Free Shipping in EUROPE on all orders over 139€ | Minimum order 49€ | Call us: +30 210 6614764
The retsina is very probably the best known traditional Greek wine in the world, anyone who has been to Greece for a holiday had the chance to taste this particular aromatic wine. Usually is offered in two versions, white and pink.
In both versions, you can appreciate the scent but even more the taste and the characteristic resin aftertaste. In fact, to produce retsina a pine resin is used (originally Aleppo pine trees were used), which added to the wine during its fermentation phase gives that unmistakable and appreciated aroma.
Greek retsina is a Greek product of other times, a wine that in ancient times was appreciated and widely consumed by the Greeks as well as by those who passed through Greece for trade or tourism. In recent times, after spending a period of reduced consumption, retsina has once again become one of the most sought after wines thanks to the flourishing of new production companies that have renewed its image and have proposed new recipes and new ways to consume it.
Today is a white wine that can be pleasantly enjoyed cold during the hot summer months, ideally by the sea with some tasty meze to accompany it. In short, one of the unmistakable experiences of the Greek summer.
The retsina has an uncertain origin from a temporal point of view, it is said that the ancient Greeks already drank an aromatic wine that maybe led to the modern retsina. But the retsina was actually born for a specific need.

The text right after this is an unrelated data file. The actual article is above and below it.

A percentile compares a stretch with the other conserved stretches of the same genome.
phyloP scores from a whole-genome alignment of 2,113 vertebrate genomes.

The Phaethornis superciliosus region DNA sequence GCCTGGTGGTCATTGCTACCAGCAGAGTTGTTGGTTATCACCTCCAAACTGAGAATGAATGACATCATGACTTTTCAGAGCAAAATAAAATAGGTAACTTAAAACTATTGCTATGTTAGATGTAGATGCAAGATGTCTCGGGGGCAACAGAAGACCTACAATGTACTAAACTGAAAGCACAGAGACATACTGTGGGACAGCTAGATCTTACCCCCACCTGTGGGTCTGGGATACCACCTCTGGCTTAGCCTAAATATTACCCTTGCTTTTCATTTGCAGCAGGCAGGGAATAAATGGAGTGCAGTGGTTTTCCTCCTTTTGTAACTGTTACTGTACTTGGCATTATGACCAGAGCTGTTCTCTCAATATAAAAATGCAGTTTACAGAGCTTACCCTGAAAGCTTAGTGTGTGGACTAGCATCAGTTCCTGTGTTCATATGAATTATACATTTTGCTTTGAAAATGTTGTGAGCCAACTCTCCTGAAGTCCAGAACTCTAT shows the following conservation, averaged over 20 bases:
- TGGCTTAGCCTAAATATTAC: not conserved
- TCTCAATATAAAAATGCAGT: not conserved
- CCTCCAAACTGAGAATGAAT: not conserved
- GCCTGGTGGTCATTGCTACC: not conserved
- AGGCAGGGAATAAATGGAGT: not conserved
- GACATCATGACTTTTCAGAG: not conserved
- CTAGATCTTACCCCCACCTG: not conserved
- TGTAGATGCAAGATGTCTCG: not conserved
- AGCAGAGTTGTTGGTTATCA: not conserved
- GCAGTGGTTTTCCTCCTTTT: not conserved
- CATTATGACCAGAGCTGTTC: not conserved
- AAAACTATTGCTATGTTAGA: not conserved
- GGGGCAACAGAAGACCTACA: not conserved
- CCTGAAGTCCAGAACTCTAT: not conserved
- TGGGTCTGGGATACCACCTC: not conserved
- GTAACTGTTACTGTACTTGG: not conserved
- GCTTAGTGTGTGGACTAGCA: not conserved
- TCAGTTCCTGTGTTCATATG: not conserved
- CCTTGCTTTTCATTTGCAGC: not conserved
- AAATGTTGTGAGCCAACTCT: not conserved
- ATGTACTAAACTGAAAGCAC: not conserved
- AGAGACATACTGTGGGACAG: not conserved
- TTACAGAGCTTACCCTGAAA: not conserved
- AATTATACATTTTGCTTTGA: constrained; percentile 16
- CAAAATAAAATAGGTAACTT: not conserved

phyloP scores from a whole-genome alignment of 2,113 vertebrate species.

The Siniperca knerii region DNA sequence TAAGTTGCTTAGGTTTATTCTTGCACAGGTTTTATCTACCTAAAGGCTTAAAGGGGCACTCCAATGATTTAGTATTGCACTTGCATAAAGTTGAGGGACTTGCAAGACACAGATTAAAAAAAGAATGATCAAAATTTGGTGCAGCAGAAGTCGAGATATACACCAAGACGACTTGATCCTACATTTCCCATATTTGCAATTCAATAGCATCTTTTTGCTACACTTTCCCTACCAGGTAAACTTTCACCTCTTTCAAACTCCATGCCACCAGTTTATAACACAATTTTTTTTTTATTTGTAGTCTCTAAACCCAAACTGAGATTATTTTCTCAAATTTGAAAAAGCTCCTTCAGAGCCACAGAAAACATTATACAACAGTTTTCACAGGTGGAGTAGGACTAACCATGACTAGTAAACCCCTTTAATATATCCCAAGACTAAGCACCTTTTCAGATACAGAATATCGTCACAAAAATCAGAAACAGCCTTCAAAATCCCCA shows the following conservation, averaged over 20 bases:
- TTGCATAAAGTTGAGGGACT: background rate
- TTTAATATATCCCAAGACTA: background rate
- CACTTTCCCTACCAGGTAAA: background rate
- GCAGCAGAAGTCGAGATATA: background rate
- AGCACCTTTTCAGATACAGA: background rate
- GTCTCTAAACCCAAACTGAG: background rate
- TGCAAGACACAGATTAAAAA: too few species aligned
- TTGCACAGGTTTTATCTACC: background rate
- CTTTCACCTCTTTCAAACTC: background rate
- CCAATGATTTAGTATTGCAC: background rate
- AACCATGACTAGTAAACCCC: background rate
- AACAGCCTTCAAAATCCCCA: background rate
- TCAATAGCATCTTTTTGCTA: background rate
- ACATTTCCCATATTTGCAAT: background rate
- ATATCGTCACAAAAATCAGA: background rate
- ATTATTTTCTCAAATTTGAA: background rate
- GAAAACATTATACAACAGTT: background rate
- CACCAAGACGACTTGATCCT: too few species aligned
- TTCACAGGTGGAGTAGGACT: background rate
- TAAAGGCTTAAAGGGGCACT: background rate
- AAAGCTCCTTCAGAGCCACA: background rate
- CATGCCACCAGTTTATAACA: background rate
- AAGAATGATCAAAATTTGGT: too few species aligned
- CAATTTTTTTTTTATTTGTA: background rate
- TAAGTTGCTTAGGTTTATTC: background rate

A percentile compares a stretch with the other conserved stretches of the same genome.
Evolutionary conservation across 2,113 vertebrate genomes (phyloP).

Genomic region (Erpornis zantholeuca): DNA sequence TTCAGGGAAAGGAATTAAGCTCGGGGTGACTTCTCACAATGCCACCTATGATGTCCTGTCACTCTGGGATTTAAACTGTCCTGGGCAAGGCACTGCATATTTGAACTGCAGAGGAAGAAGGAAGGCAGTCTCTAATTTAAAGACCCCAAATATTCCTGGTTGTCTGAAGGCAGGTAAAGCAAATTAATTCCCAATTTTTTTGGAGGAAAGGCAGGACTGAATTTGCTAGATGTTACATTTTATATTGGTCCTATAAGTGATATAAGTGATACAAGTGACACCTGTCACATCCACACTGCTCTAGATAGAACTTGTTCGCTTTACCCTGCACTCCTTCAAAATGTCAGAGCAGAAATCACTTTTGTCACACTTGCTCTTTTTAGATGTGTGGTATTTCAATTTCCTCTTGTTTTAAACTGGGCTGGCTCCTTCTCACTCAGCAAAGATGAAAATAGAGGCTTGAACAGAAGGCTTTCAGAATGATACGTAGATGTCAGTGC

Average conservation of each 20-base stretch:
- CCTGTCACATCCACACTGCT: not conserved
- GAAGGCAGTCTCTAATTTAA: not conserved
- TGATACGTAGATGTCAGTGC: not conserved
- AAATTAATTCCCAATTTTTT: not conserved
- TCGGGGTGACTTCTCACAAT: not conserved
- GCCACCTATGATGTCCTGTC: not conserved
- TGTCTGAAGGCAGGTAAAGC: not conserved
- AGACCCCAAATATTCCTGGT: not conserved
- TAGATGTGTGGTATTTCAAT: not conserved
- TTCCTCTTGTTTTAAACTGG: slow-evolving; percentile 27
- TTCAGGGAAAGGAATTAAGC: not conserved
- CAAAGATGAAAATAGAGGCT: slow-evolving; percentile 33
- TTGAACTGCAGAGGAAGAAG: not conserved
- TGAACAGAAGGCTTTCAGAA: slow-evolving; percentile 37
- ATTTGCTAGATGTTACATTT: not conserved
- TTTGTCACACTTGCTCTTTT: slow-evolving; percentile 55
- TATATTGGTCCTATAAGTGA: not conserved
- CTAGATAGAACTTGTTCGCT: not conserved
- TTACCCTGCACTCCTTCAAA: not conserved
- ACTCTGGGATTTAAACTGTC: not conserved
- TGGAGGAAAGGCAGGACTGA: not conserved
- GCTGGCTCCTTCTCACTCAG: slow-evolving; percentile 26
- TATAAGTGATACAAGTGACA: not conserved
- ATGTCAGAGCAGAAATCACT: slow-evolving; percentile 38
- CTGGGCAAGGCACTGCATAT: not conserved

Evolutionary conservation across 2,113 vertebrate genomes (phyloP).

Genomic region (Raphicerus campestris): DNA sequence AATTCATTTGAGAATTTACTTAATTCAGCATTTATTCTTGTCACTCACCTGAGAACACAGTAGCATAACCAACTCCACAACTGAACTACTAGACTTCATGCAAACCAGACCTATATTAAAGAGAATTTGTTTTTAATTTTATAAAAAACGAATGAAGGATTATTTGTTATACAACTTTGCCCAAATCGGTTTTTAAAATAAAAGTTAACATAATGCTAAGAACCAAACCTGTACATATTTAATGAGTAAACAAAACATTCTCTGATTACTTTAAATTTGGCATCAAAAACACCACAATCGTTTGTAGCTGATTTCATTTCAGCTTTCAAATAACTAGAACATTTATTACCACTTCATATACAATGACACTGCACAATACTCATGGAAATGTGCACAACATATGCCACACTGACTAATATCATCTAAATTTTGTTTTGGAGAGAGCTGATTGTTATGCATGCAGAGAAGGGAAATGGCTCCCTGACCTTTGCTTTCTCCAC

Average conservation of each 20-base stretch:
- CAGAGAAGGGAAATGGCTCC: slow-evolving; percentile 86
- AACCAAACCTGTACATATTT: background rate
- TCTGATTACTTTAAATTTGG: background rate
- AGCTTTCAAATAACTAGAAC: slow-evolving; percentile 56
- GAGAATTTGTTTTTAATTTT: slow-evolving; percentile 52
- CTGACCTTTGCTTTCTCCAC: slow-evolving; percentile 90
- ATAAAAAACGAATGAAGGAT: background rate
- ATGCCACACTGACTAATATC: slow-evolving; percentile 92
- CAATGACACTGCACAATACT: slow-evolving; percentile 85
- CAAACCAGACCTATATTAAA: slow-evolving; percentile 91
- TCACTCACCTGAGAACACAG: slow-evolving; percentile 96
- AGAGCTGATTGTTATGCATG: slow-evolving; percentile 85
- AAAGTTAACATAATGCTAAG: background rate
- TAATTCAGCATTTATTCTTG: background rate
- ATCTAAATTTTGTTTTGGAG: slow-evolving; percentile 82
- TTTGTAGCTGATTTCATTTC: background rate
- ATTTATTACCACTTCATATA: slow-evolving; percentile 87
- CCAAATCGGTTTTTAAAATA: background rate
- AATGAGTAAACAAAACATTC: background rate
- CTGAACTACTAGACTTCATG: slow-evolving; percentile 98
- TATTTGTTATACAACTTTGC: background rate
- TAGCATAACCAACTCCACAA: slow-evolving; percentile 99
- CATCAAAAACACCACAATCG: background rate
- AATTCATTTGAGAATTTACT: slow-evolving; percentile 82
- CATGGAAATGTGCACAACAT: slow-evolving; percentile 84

The pine resin was in fact considered an excellent natural insulator against the oxidizing action of the air, able to be shaped and adapted to any surface, managing to seal even the most irregular and porous materials. In a period in which there were not yet valid alternatives to hermetically seal the wine in order to preserve it, the pine resin was widely used to close the wooden barrels in which the wine was stored.
Thanks to this procedure, the more the wine aged the more the pine resin released its scent, the aromas and the flavour in the wine stored inside the wooden barrels. The result was therefore a particular wine, full of aromas and scents deriving from a bouquet never seen before. Soon, the Greek wine producers realized the commercial potential of this new product and began to produce retsina by artificially adding pine resin to the wine, each according to its own recipe.
Greek retsina quickly became the most popular wine in traditional Athenian taverns, so much so that it was combined with any traditional Greek meal. In its white or rosé version, there was no tavern in Athens that did not have the retsina in the catalogue.
Today, retsina is produced all over Greece and can count on numerous commercial brands that are gradually rediscovering its potential thanks to new proposals and recipes. Thanks to the productive boom of the sixties, the period in which the greatest number of commercial brands of Greek retsina were born, tourists and foreigners also adopted it as the ideal wine to accompany a typical Greek lunch or dinner.
Greek Flavours ships all over the world the traditional Greek retsina brands, using a courier shipping service. You can choose from among the brands on our site your favourite and receive the Greek retsina comfortably at your place.
By visiting the Greek Flavours website you can discover all the best brands of retsina on the market. The products are those that are traditionally consumed in Greece. You will thus be able to discover new products, all at competitive and reasonable prices.
Certainly the best known brands, in Greece and abroad, are Malamatina and Kourtaki. Two great classics that for decades have refreshed the throat of vacationers from all over the world.
But there are also other brands perhaps less known but certainly no less good. Tetramythos for example is an organic wine with a fairly strong body. Or the Kechribari, unmistakable thanks to its characteristic ampoule shape.
Each product has its own story, every palate wants its taste!
Do you want to discover all the greek wines?